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Oil tensions and trade anxieties in Parliament? This all feels familiar.

The top issues of the 1980s get a reprise as Parliament resumes, with opposition leaders deploying some retro framing


 
Canada's Prime Minister Justin Trudeau speaks during Question Period in the House of Commons on Parliament Hill in Ottawa, Canada, January 25, 2016. (Chris Wattie/Reuters)

Canada’s Prime Minister Justin Trudeau speaks during Question Period in the House of Commons on Parliament Hill in Ottawa, Canada, January 25, 2016. (Chris Wattie/Reuters)

There was the promise of invigorating debate in the air as Parliament resumed sitting today. The brief return of MPs in early December was a mere getting-to-know-you opportunity for Justin Trudeau’s newly elected Liberal government; this week felt more like getting down to work. But from a wide array of tempting policy arguments, which would dominate?

Rona Ambrose, the interim Conservative leader, held a news conference to flag her top concern: She warned of a threat to national unity over growing resentment in the West about lack of support for new oil pipelines in the East, especially from Liberals. Ambrose said folks in Alberta and Saskatchewan tell her the situation is “just like the NEP—that’s what they say,” referring of course to the reviled National Energy Program of 1980-85.

When NDP Leader Tom Mulcair’s turn came around in question period—where he’s usually at his best—he took aim at International Trade Minister Chrystia Freeland, over her announcement that she will travel to New Zealand early next month to sign the Trans-Pacific Partnership, the 12-country trade deal negotiated by the previous Conservative government. Mulcair said the TPP would “kill 58,000 Canadian jobs, weaken supply management, hurt our auto sector, and put Canadian innovators at a competitive disadvantage.”

So the day was about regional tensions over oil and ideological divisions over trade. Like somebody once said, welcome to the 1980s.

It’s not that those two subjects aren’t, broadly speaking, as urgent now as they were three decades ago. But the way the opposition leaders framed them seemed stale. Ambrose took aim at Trudeau for, in her view, failing to defend Canada’s resource sector—oil pipelines in particular—last week at the World Economic Forum in Davos, Switzerland. “I haven’t heard him once say that these are important projects for the economy, or that these are important projects for the country,” she said.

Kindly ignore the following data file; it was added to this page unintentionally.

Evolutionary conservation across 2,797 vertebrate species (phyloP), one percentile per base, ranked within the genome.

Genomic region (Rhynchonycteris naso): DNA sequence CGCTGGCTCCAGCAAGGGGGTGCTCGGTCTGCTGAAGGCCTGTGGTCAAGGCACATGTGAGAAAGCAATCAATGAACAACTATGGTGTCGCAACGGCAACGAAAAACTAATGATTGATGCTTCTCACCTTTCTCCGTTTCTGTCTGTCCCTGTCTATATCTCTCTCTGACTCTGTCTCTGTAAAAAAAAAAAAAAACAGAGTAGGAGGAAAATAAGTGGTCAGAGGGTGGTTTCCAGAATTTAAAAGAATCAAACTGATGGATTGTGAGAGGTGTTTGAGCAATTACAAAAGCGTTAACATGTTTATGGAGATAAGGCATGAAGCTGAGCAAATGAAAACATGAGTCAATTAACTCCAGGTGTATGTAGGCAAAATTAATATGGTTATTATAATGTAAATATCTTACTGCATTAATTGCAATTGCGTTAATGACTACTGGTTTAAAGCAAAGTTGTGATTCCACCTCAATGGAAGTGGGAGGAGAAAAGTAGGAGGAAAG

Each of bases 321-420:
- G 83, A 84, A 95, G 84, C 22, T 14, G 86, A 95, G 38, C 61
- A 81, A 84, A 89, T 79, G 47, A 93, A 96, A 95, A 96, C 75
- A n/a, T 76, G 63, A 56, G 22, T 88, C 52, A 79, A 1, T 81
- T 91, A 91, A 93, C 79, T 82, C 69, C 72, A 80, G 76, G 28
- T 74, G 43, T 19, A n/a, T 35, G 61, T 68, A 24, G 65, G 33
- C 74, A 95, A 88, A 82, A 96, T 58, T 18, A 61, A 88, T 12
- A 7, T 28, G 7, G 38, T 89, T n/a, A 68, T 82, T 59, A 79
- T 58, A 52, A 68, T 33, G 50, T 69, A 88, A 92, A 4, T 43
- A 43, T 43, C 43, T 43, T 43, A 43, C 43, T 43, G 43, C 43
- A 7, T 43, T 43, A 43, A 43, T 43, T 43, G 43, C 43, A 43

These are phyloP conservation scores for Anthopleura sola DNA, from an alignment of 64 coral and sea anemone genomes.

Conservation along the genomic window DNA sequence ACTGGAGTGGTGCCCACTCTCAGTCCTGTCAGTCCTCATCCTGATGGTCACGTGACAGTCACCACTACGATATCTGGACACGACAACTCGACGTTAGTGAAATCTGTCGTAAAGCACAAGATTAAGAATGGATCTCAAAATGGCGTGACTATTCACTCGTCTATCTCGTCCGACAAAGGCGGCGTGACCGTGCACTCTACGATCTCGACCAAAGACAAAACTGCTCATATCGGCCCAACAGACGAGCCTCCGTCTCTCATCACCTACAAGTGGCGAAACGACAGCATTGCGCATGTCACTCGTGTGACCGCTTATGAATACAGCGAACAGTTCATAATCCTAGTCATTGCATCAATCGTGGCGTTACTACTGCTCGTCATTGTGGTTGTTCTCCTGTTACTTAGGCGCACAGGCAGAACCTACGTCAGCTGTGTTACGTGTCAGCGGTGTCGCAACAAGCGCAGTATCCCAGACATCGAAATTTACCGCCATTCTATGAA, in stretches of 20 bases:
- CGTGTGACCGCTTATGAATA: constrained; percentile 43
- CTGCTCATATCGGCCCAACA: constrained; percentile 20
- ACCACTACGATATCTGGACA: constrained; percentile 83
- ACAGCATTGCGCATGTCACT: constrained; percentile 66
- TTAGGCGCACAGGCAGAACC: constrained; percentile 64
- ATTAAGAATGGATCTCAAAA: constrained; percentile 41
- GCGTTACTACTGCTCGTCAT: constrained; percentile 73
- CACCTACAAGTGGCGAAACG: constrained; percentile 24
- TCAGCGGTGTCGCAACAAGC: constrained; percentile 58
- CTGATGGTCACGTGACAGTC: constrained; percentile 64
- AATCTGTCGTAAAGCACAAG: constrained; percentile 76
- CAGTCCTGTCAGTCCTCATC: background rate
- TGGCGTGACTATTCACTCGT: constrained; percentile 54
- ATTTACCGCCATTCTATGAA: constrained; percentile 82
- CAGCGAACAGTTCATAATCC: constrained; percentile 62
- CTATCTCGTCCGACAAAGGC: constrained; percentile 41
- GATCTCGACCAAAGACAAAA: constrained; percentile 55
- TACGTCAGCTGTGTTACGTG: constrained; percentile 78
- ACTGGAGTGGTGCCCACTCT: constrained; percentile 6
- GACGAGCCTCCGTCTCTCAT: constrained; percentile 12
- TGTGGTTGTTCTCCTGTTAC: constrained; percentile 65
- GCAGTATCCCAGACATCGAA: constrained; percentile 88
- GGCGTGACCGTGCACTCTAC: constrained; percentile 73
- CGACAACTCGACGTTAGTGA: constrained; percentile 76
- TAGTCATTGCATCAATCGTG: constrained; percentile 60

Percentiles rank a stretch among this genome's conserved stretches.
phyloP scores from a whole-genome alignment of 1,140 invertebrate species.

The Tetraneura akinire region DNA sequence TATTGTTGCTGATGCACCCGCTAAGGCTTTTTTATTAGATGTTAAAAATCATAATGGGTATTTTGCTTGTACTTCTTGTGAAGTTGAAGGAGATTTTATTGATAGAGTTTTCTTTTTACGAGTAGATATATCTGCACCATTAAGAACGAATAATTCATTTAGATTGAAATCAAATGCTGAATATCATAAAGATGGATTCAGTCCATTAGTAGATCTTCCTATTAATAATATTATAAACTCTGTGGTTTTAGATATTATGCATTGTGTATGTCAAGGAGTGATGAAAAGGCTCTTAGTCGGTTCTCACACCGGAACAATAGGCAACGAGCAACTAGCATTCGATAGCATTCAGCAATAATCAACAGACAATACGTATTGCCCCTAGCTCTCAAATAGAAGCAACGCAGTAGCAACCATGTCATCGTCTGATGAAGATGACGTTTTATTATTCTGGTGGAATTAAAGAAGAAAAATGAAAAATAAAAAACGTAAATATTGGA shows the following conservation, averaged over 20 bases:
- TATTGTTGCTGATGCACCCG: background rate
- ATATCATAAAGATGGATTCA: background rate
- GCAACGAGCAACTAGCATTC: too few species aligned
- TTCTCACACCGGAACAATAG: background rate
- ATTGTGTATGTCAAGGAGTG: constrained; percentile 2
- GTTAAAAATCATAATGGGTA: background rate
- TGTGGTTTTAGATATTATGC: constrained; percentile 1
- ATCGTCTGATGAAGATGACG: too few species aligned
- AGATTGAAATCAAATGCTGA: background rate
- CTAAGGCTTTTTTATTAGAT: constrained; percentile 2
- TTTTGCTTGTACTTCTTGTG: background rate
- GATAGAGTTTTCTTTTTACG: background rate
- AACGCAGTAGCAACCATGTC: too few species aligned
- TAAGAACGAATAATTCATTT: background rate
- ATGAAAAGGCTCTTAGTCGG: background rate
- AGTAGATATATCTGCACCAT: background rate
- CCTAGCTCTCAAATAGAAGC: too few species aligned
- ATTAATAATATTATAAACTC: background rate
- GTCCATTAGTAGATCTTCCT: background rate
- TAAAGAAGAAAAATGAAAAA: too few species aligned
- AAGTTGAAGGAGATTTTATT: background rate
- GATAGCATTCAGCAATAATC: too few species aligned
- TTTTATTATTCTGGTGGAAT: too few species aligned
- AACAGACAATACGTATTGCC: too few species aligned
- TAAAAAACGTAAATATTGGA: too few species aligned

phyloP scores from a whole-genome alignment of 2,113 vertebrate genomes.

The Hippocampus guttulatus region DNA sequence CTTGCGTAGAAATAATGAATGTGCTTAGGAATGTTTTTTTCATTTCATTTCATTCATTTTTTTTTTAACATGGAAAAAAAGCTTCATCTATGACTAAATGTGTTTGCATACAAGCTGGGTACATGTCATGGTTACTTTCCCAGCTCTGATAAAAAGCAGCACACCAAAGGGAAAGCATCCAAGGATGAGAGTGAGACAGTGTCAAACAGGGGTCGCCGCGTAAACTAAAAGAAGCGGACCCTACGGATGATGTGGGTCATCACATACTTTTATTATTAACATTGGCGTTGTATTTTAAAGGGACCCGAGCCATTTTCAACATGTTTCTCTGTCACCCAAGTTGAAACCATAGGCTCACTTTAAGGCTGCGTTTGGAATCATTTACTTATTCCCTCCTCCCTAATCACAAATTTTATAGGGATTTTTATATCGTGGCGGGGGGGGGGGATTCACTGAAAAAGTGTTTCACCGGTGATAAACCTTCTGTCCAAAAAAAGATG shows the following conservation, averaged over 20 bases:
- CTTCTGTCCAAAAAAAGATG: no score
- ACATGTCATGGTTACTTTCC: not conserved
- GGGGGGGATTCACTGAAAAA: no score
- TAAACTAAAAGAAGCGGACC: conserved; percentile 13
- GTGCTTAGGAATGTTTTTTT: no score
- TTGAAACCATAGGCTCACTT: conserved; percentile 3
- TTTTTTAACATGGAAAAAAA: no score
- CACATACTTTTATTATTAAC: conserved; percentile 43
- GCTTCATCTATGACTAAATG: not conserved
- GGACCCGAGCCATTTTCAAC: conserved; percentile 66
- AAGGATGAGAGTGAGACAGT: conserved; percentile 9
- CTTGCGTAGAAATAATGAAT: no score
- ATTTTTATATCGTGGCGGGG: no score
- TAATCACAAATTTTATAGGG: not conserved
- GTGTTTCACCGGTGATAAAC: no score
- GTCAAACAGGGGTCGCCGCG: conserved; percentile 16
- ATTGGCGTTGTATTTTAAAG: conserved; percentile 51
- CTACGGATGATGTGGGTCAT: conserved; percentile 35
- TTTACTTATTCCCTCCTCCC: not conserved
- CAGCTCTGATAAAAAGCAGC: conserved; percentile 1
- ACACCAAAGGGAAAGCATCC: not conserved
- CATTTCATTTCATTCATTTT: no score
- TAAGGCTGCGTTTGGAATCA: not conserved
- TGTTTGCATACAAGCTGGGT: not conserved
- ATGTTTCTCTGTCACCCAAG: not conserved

Yet Trudeau didn’t dodge when he was asked at Davos about the war of words between Montreal Mayor Denis Coderre, who is against the Energy East pipeline, and Alberta Premier Rachel Notley, who is for it and has even coaxed Ontario Premier Kathleen Wynne closer to backing the project. “I am solidly in one camp on this one,” Trudeau said. “I am very much in the camp of both premiers, Wynne and Notley, who demonstrated that Canada can and should work together on economic issues for all of us.”

Natural Resources Minister Jim Carr is Trudeau’s point man when it comes to figuring out a federal approval process for pipelines that will somehow satisfy those who oppose them on environmental grounds or because First Nations haven’t been properly consulted.

How he’s going to manage that trick is hard to guess, but Carr was on his feet a lot today in question period, and came awfully close to guaranteeing a process that gives proposed pipelines to the Atlantic or the Pacific a strong chance of the regulatory green light. “We’re talking to Canadians now,” he said, “and what comes after these consultations will be Canadians confident in delivering these resources to market in a sustainable way.”

That Trudeau and Carr are so clearly sending upbeat signals about pipelines is not really surprising.  Trudeau has taken pains to distance himself from his dad’s NEP, going back to 2012, when the first stop of his Liberal leadership tour was in Calgary, where he vowed he’d “never use the wealth of the West as a wedge to gain votes in the East.” In recent days, top federal officials have also strongly hinted that Finance Minister Bill Morneau’s upcoming federal budget will contain targeted measures to support the provinces hit hardest by the oil price plunge.

Unless Trudeau and Carr utterly fail to solve the pipeline issue, and Trudeau and Morneau fall far short on helping out Alberta in the budget, Ambrose is going to have to come up with a new line of attack. Similarly, Mulcair’s emphasis on opposing the TPP as bad for Canada sounds too much like a fading echo of the epic 1988 Canada-U.S. free trade clash, or the NAFTA reprise that followed.

Canadians have long since learned that those earlier big trade deals didn’t wreck the economy, so the case for the TPP (like this one from University of Western Ontario economist Mike Moffatt, who disputes in detail some of the dire warnings about the threat to Canadian auto-sector jobs) builds on the now widely accepted notion that it’s generally better to be inside trade pacts than outside them.

None of this means the Liberals aren’t vulnerable on lots of policy files. Some were even touched on today. Where’s that plan for stepping up Canada’s contribution to the war on terror while withdrawing our fighter jets from action against the so-called Islamic State? Will Morneau map out a plausible path for big deficits now but a return to balanced budgets again in only a few short years? Can a welter of promised consultations of various sorts on electoral reform, medically assisted dying, Indigenous issues, greenhouse gas emissions, federal funding of health care, and more, all be guided simultaneously in the next few months to productive conclusions? 

There are no shortage of issues to start sustained arguments about on Parliament Hill—once the ’80s throwbacks are out of the way.


 

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